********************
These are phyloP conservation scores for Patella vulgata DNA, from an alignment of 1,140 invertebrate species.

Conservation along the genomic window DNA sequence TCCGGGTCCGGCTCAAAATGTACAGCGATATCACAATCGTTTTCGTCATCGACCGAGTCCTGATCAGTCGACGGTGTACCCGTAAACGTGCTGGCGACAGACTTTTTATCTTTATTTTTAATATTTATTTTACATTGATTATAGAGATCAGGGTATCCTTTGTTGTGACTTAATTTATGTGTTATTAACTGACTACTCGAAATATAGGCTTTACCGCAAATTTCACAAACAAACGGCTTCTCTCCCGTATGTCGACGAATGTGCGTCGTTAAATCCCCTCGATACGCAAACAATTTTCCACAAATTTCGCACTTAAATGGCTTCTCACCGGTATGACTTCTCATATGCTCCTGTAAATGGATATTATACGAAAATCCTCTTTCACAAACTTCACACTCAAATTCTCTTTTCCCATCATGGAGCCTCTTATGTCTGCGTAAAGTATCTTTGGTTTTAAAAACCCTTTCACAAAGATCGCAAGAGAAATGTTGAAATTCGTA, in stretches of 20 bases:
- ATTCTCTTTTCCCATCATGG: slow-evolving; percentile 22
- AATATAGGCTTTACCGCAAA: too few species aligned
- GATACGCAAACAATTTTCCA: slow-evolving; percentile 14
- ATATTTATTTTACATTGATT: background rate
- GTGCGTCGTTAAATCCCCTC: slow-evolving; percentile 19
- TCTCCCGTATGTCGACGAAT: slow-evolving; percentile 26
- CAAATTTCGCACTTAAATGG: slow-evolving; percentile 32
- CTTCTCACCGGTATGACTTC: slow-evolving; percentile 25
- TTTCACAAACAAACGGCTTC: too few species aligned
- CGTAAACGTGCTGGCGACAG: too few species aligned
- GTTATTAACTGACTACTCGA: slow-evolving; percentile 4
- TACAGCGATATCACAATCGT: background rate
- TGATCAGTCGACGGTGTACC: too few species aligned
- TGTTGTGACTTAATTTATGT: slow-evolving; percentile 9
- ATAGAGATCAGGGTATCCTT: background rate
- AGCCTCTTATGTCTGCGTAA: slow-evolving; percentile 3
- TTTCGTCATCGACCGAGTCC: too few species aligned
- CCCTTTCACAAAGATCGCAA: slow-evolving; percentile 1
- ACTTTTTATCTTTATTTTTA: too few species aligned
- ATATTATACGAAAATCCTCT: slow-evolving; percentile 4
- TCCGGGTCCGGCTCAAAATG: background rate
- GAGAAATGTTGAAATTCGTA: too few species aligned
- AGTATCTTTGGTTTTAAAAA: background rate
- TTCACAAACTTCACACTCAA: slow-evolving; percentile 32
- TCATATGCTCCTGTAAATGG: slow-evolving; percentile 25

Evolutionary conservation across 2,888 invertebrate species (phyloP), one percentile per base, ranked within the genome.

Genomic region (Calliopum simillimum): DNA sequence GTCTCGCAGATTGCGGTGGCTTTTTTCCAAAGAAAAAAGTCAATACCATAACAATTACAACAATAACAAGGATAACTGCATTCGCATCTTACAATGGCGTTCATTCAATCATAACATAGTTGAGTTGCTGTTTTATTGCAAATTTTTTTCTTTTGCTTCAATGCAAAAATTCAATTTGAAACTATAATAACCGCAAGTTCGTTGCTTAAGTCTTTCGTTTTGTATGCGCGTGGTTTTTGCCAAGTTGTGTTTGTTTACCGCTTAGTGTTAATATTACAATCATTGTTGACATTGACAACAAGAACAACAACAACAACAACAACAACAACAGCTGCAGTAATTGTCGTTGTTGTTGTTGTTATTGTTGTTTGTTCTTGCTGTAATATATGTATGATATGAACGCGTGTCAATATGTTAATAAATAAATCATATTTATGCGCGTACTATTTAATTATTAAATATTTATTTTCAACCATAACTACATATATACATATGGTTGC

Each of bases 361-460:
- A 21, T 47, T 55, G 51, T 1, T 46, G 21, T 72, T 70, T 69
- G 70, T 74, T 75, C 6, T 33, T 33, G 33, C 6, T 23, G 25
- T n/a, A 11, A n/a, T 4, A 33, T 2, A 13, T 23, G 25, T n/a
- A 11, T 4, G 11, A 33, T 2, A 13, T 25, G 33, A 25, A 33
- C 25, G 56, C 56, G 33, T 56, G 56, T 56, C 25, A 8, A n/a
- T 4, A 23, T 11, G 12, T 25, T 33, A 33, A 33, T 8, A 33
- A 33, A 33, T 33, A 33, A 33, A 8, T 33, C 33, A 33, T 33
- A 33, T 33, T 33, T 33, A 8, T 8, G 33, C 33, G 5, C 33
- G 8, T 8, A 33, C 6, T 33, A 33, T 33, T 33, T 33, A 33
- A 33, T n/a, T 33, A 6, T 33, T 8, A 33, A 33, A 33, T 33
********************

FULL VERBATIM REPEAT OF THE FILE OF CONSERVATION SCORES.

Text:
These are phyloP conservation scores for Patella vulgata DNA, from an alignment of 1,140 invertebrate species.

Conservation along the genomic window DNA sequence TCCGGGTCCGGCTCAAAATGTACAGCGATATCACAATCGTTTTCGTCATCGACCGAGTCCTGATCAGTCGACGGTGTACCCGTAAACGTGCTGGCGACAGACTTTTTATCTTTATTTTTAATATTTATTTTACATTGATTATAGAGATCAGGGTATCCTTTGTTGTGACTTAATTTATGTGTTATTAACTGACTACTCGAAATATAGGCTTTACCGCAAATTTCACAAACAAACGGCTTCTCTCCCGTATGTCGACGAATGTGCGTCGTTAAATCCCCTCGATACGCAAACAATTTTCCACAAATTTCGCACTTAAATGGCTTCTCACCGGTATGACTTCTCATATGCTCCTGTAAATGGATATTATACGAAAATCCTCTTTCACAAACTTCACACTCAAATTCTCTTTTCCCATCATGGAGCCTCTTATGTCTGCGTAAAGTATCTTTGGTTTTAAAAACCCTTTCACAAAGATCGCAAGAGAAATGTTGAAATTCGTA, in stretches of 20 bases:
- ATTCTCTTTTCCCATCATGG: slow-evolving; percentile 22
- AATATAGGCTTTACCGCAAA: too few species aligned
- GATACGCAAACAATTTTCCA: slow-evolving; percentile 14
- ATATTTATTTTACATTGATT: background rate
- GTGCGTCGTTAAATCCCCTC: slow-evolving; percentile 19
- TCTCCCGTATGTCGACGAAT: slow-evolving; percentile 26
- CAAATTTCGCACTTAAATGG: slow-evolving; percentile 32
- CTTCTCACCGGTATGACTTC: slow-evolving; percentile 25
- TTTCACAAACAAACGGCTTC: too few species aligned
- CGTAAACGTGCTGGCGACAG: too few species aligned
- GTTATTAACTGACTACTCGA: slow-evolving; percentile 4
- TACAGCGATATCACAATCGT: background rate
- TGATCAGTCGACGGTGTACC: too few species aligned
- TGTTGTGACTTAATTTATGT: slow-evolving; percentile 9
- ATAGAGATCAGGGTATCCTT: background rate
- AGCCTCTTATGTCTGCGTAA: slow-evolving; percentile 3
- TTTCGTCATCGACCGAGTCC: too few species aligned
- CCCTTTCACAAAGATCGCAA: slow-evolving; percentile 1
- ACTTTTTATCTTTATTTTTA: too few species aligned
- ATATTATACGAAAATCCTCT: slow-evolving; percentile 4
- TCCGGGTCCGGCTCAAAATG: background rate
- GAGAAATGTTGAAATTCGTA: too few species aligned
- AGTATCTTTGGTTTTAAAAA: background rate
- TTCACAAACTTCACACTCAA: slow-evolving; percentile 32
- TCATATGCTCCTGTAAATGG: slow-evolving; percentile 25

Evolutionary conservation across 2,888 invertebrate species (phyloP), one percentile per base, ranked within the genome.

Genomic region (Calliopum simillimum): DNA sequence GTCTCGCAGATTGCGGTGGCTTTTTTCCAAAGAAAAAAGTCAATACCATAACAATTACAACAATAACAAGGATAACTGCATTCGCATCTTACAATGGCGTTCATTCAATCATAACATAGTTGAGTTGCTGTTTTATTGCAAATTTTTTTCTTTTGCTTCAATGCAAAAATTCAATTTGAAACTATAATAACCGCAAGTTCGTTGCTTAAGTCTTTCGTTTTGTATGCGCGTGGTTTTTGCCAAGTTGTGTTTGTTTACCGCTTAGTGTTAATATTACAATCATTGTTGACATTGACAACAAGAACAACAACAACAACAACAACAACAACAGCTGCAGTAATTGTCGTTGTTGTTGTTGTTATTGTTGTTTGTTCTTGCTGTAATATATGTATGATATGAACGCGTGTCAATATGTTAATAAATAAATCATATTTATGCGCGTACTATTTAATTATTAAATATTTATTTTCAACCATAACTACATATATACATATGGTTGC

Each of bases 361-460:
- A 21, T 47, T 55, G 51, T 1, T 46, G 21, T 72, T 70, T 69
- G 70, T 74, T 75, C 6, T 33, T 33, G 33, C 6, T 23, G 25
- T n/a, A 11, A n/a, T 4, A 33, T 2, A 13, T 23, G 25, T n/a
- A 11, T 4, G 11, A 33, T 2, A 13, T 25, G 33, A 25, A 33
- C 25, G 56, C 56, G 33, T 56, G 56, T 56, C 25, A 8, A n/a
- T 4, A 23, T 11, G 12, T 25, T 33, A 33, A 33, T 8, A 33
- A 33, A 33, T 33, A 33, A 33, A 8, T 33, C 33, A 33, T 33
- A 33, T 33, T 33, T 33, A 8, T 8, G 33, C 33, G 5, C 33
- G 8, T 8, A 33, C 6, T 33, A 33, T 33, T 33, T 33, A 33
- A 33, T n/a, T 33, A 6, T 33, T 8, A 33, A 33, A 33, T 33